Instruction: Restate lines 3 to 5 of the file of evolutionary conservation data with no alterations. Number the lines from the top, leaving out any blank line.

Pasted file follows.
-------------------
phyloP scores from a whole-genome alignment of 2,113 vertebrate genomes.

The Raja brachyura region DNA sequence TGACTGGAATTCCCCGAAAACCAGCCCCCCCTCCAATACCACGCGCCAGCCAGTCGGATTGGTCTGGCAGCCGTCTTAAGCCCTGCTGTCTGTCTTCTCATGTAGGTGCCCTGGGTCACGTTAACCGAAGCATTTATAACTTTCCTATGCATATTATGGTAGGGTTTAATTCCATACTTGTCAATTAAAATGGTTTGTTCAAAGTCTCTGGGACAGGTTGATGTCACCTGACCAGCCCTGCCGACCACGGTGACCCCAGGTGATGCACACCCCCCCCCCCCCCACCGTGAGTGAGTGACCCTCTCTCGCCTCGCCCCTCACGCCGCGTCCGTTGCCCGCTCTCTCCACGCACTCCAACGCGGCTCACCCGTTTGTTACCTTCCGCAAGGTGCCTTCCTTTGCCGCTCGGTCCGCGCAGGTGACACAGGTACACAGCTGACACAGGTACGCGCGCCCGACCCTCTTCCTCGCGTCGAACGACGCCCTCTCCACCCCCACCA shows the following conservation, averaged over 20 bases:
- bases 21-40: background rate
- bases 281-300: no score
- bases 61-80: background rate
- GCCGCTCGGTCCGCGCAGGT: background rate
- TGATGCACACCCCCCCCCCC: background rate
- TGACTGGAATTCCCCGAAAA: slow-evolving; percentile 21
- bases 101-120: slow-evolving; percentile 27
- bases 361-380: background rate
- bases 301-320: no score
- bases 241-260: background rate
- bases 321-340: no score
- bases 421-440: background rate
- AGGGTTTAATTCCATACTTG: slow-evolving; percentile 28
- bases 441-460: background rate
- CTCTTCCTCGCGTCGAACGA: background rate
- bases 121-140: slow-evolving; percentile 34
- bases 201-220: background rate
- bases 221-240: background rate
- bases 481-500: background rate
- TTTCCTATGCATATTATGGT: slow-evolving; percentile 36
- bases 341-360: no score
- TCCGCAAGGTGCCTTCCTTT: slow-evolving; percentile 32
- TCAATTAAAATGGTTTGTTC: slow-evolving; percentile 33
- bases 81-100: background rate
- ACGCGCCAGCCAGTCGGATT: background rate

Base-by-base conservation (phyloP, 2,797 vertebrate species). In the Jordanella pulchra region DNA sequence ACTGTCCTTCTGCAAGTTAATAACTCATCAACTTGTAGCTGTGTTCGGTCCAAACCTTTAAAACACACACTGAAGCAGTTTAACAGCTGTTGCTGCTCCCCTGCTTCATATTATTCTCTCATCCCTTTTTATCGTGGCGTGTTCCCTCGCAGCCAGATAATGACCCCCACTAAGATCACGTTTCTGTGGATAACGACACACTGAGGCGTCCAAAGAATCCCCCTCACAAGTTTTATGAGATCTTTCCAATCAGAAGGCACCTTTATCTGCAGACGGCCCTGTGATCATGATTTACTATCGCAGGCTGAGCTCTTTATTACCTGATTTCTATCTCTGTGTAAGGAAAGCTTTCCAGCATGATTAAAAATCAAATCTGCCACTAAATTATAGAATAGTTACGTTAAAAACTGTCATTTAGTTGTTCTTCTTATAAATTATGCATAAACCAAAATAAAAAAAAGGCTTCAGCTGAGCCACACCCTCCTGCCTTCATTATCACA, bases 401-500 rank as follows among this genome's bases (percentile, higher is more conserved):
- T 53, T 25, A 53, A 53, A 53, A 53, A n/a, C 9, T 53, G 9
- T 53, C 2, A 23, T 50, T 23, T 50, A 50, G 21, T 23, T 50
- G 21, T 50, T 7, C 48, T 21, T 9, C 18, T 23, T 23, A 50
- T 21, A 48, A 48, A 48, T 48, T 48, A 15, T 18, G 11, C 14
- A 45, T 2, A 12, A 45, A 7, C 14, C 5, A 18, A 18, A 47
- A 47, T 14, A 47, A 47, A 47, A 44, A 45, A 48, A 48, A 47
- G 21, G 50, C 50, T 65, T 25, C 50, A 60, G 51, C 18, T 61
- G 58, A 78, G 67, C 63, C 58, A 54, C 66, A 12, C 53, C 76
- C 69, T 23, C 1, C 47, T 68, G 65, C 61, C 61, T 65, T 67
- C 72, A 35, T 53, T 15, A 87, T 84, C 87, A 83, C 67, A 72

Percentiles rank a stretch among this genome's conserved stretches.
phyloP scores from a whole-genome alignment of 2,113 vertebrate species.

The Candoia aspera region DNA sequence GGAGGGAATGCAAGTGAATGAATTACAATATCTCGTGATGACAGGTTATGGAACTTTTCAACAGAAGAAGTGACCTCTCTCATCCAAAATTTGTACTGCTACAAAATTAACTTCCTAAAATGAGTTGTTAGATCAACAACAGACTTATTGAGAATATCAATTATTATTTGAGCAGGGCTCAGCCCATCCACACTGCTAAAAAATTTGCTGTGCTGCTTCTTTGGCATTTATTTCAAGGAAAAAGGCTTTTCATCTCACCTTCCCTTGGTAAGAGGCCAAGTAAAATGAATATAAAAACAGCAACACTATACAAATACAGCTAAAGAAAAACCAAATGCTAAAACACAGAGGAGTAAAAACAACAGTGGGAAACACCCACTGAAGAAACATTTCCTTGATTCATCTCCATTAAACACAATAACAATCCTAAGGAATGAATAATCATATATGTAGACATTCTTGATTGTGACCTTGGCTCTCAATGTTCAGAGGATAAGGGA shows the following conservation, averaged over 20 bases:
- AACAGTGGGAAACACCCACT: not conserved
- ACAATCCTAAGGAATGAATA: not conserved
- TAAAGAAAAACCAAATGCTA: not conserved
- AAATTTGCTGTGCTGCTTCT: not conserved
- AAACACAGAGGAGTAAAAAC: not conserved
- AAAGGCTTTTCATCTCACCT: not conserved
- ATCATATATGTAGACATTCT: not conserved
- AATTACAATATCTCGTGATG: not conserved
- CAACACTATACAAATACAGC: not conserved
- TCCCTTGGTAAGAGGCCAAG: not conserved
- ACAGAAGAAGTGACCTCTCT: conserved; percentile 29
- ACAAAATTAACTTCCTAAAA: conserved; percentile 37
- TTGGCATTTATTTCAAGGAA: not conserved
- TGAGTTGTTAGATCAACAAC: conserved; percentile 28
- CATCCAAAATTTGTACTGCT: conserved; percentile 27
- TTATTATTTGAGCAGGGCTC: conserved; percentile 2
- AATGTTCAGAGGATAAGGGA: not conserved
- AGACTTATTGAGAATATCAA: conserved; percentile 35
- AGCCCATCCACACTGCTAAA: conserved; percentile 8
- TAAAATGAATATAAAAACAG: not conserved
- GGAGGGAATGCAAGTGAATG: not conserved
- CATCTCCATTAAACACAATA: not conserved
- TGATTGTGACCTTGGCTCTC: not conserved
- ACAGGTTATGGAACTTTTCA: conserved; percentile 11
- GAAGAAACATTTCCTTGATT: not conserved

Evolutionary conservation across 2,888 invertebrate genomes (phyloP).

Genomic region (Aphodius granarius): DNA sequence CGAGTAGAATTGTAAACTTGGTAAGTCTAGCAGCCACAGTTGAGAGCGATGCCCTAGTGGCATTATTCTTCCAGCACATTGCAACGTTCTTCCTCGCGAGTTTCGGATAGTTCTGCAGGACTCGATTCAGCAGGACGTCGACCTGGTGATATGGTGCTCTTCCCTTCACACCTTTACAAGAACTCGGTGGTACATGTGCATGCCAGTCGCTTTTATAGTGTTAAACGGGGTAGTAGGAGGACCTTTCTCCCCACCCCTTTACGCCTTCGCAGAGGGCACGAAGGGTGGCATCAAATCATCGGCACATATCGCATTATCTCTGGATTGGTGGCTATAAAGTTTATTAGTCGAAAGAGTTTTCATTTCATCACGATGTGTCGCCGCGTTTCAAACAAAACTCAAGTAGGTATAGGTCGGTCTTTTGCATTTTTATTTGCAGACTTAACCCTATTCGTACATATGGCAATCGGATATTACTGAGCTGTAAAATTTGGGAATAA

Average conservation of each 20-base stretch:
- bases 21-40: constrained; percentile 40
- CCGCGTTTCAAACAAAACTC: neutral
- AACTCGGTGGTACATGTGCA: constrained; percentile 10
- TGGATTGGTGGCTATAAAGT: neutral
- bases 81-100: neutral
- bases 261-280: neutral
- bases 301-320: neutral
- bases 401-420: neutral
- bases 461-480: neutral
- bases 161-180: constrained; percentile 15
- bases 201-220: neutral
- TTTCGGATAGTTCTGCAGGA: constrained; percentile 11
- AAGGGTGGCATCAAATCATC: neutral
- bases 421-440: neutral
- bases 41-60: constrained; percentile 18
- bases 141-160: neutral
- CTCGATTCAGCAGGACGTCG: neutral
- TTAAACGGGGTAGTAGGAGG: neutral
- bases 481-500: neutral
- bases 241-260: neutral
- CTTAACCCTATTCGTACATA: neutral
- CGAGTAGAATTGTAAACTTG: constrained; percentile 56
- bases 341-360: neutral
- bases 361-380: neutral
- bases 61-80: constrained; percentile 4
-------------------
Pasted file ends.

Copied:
- bases 21-40: background rate
- bases 281-300: no score
- bases 61-80: background rate